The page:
I can’t impress on you enough just how much I love this recipe!
This recipe came about from recently seeing various posts combining chocolate and Greek yoghurt to make a mousse (see here for one such recipe from Food52). I always have both these ingredients on hand, and am always looking for dessert options that are quick and easy. So after a bit of experimenting this is the recipe I came up with.
The mousse itself is quite rich (I could eat the whole lot, but this is feedback from my family!), so I suggest you offer small servings. The recipe makes approximately 660g, and I have used both 120g portions (which gives you just over 5 serves), and 80g portions (which gives you 8 serves) to determine just how much I should offer. So test this out yourself before making it for guests, and divide the mousse based on your preferences.
NOTE: Before portioning, I like to remove the mousse from the ™ bowl into a separate jug as I find it much easier – and cleaner – to spoon the mousse from the jug into serving glasses rather than trying to do it directly from the ™ bowl. I also like to use a digital scale to ensure I have portioned equally.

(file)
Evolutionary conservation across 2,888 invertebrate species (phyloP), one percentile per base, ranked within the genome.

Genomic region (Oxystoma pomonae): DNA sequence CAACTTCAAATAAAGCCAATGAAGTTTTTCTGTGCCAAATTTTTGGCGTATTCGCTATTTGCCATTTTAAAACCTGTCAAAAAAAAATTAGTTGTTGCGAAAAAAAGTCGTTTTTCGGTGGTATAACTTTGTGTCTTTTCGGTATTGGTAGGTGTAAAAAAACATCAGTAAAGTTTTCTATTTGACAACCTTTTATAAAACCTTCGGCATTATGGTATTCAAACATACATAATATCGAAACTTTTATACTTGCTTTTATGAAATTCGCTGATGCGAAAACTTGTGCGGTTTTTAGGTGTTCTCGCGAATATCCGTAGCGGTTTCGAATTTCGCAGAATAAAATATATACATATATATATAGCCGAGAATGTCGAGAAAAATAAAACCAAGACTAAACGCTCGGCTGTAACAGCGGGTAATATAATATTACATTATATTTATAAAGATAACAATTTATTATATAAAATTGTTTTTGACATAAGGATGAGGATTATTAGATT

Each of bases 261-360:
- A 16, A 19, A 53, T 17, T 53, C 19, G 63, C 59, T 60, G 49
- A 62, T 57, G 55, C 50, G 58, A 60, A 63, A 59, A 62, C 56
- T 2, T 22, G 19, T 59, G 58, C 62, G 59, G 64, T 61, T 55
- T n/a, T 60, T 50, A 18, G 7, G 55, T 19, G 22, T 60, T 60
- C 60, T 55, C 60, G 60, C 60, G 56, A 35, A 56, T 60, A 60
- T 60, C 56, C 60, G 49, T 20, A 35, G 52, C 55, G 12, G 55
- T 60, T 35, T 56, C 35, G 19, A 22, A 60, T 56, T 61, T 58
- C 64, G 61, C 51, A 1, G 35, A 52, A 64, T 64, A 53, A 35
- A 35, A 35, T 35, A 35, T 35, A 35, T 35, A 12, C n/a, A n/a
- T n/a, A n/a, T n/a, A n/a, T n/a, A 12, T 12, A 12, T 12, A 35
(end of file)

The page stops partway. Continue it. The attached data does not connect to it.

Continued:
As the mousse is so smooth, I wanted to add a little texture on top of the mousse with a “honey seed brittle” … it is a take on my Maple Roasted Pecans recipe (see here), but I used honey instead of maple syrup as that is in the mousse, and I used seeds instead of nuts as they are more delicate and would look better on top of the mousse. The mousse itself though is gorgeous on it’s own, so the brittle is an optional extra if you are in the mood for making it.
I also love using chilli in sweet dishes that have honey, so I added a little to the mousse for an extra “kick”, but again that is optional if this is not your kind of thing. I use “medium” heat chilli flakes, but you could use “mild” heat chilli flakes if you prefer.